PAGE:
Five hilarious documentaries you didn’t even know

May 14, 2017

Reality can also be funny. Even Aristotle knew it and wrote a whole paper on the subject. Ironically, the text was lost, being perhaps the most curious gag of his life. GuideDoc brings you five best documentary films that use humor and laughter to tell us about small and great human dilemmas in various parts of the world.

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Please Vote for me by Weijun Chen (2007)



Chinese director Weijun Chen makes a funny portrayal of an unprecedented democratic election that takes place in the microcosm of a classroom of an elementary school in Wuhan, China. Please Vote for me is the first time that students will be able to vote for the monitor of their class, a democratic concept that causes confusion and curiosity in children born in a country where popular vote culture is only incipient. Faced with the expected election, three little candidates design their strategies to win voters during an election campaign that becomes voracious. Betrayal, emotive speeches and even bribes are actions that seem to be worth to be elected in this kind of third-grade experiment to show us the wild show of today’s representative democracy.


Cane Toads: An Unnatural History by Mark Lewis (1988)



In 1935 cane toads were introduced in northern Australia to fight a pest of beetles that threatened cane sugar plantations in the area. Ironically, the medicine ended up being worse than the disease from the moment that the toads, not satisfied with eradicating the insect, began to eat everything that was in its way. In Cane Toads: An Unnatural History we see a comic yet careful exploration of the problem of cane toads and their worrying proliferation throughout northern Australia fifty years after their arrival. In a very different approach to that of a National Geographic show, the film finds humor in tragedy, mainly in the rare and curious behavior of the toad and in the diverse and passionate opinions of the local inhabitants on what must be done to end this plague of small invaders.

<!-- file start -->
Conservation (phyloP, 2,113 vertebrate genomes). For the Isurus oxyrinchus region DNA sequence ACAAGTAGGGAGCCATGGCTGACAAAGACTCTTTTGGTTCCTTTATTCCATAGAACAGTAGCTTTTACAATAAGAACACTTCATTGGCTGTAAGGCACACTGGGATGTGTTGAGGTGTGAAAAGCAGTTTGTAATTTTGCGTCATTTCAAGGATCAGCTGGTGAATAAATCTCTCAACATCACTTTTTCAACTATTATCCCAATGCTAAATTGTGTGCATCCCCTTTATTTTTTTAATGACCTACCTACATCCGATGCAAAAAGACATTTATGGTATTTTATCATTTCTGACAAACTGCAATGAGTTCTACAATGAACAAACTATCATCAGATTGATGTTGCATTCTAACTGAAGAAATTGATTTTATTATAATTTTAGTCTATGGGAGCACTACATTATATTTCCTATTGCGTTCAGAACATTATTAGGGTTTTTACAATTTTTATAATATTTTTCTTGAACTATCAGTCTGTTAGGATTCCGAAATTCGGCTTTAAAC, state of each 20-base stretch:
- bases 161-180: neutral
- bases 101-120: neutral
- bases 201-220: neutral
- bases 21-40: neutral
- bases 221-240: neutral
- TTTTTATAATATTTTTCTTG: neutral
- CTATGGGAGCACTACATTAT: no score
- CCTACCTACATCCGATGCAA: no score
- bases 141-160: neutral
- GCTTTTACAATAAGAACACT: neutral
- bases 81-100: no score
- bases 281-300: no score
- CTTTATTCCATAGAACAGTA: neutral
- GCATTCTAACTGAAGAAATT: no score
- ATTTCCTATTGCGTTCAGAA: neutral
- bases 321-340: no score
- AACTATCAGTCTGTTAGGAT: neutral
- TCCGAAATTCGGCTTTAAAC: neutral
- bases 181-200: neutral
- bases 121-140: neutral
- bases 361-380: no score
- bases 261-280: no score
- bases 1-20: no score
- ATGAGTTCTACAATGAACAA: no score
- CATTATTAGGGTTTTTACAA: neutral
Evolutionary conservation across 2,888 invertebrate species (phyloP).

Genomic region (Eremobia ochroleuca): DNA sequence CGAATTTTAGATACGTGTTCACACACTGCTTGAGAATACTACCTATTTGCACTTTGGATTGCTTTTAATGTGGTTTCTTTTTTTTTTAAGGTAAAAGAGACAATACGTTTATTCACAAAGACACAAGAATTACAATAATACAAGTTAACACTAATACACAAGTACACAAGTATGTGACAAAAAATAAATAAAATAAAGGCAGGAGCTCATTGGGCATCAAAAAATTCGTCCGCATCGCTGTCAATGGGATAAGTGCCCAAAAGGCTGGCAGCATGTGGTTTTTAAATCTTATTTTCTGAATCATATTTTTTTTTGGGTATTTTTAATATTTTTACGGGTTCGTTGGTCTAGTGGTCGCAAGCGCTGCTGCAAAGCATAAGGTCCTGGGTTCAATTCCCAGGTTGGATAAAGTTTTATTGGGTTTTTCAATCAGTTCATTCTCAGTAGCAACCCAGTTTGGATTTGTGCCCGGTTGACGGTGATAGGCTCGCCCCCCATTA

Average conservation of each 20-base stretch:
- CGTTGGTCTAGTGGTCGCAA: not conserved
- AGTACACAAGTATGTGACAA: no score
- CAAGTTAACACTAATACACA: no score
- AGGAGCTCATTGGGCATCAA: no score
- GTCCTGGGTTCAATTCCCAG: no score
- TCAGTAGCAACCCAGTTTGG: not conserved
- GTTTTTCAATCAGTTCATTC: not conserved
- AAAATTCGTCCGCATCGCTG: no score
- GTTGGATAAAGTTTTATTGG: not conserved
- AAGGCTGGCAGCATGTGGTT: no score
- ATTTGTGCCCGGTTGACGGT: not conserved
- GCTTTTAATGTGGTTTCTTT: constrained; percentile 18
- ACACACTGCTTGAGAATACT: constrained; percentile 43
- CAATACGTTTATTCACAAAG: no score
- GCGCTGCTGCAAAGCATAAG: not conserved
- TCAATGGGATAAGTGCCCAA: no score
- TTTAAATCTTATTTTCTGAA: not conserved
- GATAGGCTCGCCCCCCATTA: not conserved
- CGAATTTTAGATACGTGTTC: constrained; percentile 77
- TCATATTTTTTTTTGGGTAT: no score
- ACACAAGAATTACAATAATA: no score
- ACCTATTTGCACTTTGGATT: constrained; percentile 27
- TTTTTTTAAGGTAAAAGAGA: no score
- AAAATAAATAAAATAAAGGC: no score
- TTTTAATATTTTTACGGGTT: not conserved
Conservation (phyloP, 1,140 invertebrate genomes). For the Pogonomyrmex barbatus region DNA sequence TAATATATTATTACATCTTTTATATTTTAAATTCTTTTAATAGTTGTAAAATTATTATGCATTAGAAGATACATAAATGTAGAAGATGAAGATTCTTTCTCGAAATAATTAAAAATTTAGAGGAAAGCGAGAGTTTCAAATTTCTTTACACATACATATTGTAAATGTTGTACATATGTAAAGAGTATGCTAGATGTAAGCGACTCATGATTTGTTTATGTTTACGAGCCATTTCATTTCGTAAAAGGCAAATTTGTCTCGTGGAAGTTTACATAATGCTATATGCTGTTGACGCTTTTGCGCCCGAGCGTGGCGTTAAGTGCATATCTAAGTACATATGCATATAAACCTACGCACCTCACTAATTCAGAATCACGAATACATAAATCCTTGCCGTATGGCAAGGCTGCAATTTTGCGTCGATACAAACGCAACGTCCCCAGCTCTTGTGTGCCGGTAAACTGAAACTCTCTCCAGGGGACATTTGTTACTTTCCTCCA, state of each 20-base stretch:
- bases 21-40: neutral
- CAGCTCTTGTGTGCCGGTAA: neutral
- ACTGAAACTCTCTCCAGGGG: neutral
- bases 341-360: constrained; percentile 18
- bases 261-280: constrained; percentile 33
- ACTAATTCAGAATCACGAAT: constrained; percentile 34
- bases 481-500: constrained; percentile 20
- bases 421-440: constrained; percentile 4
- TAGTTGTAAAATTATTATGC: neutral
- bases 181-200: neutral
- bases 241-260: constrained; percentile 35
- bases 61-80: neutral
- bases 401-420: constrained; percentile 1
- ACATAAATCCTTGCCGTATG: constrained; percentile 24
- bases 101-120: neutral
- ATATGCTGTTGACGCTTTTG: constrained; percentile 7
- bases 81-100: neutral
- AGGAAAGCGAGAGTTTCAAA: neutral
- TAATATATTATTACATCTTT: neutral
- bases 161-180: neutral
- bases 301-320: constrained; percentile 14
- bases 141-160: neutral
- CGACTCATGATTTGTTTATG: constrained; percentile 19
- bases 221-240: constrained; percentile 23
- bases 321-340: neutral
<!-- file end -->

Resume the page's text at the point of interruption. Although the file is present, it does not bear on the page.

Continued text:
Men with Balls by Kristof Kovacs (2013)



A tennis court lands in the middle of nowhere. More specifically, in Becens, a small Hungarian village in which almost the entire population is unemployed. The place becomes the meeting place of the jobless people who begin to take up their new hobby. The rapid disinterest in attending the court by the inhabitants and their own continuous failure to maintain a economic local project are two sides of the same coin: the contradictions of a society seeking economic progress. A veteran tennis coach and a picturesque mayor are the enthusiastic protagonists that make Men with Balls a fascinating film.

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The Island of Flowers by Jorge Furtado (1989)



The story of a tomato from its harvest to its unpredictable fortune among the rubbish of a landfill in Brazil becomes the ironic portrait of the consequences of modern development in third world countries. In just thirteen minutes, a cynical narrator gives a detailed explanation of the processes involved in the “journey” of the tomato, as if the spectators were extraterrestrials that just arrived on this planet. In this operation takes place an exquisite dissection of capitalism, a system that is sold under the veneer of an idealized happiness that very few enjoy. The title of the film refers precisely to this irony. In this little jewel of The Island of Flowers - Best Comedy Documentary Film, reality is presented to us naked and horrific in a transgressing and colorful humor.


Animal Love by Ulreich Seidle (1996)




In Animal Love the shameless filmmaker Ulreich Seidl presents us with an eccentric catalog of humans and their beasts. The coldness of the approach of the Austrian director is revealed in the static shots with which he portrays the different relationships between men and pets, being mainly the dog an animal of particular devotion. Between the grotesque and the satire, the film digs into the daily rose between these two species, revealing a certain codependency and even religious and sexual veneration between some owners and their domesticated animals. Filmed as a sample seen under a microscope, this most ancient carnal relationship shows us our inherent bestiality, a form of projected grooming that the film knows how to capture in the most disturbing comedy.

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